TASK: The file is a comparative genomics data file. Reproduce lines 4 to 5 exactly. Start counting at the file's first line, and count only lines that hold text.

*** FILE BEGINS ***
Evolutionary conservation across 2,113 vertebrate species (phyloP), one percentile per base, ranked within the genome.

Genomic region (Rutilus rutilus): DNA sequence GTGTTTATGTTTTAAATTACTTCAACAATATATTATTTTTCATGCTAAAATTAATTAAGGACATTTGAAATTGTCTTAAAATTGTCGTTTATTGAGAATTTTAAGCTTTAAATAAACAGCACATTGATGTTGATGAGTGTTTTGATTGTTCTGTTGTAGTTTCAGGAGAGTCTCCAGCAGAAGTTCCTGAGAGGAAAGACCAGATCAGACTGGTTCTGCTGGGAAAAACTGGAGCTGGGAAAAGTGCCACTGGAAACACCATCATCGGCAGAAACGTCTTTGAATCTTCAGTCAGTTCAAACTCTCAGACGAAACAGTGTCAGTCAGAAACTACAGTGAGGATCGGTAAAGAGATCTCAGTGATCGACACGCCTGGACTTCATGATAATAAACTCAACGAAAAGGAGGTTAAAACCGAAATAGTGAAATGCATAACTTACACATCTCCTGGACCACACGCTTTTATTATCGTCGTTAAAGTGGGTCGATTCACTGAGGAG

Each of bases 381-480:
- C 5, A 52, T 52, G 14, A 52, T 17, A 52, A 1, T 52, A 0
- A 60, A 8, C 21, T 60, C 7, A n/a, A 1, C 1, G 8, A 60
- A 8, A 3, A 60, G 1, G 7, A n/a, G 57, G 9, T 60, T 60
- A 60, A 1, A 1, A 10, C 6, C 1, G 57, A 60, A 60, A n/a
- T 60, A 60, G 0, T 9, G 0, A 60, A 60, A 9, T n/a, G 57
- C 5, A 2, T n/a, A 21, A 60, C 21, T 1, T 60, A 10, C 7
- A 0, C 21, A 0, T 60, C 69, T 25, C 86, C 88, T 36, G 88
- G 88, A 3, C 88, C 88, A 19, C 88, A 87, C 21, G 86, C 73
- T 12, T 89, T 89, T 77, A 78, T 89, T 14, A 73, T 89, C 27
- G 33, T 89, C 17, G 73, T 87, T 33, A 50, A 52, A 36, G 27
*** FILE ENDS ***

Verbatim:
- C 5, A 52, T 52, G 14, A 52, T 17, A 52, A 1, T 52, A 0
- A 60, A 8, C 21, T 60, C 7, A n/a, A 1, C 1, G 8, A 60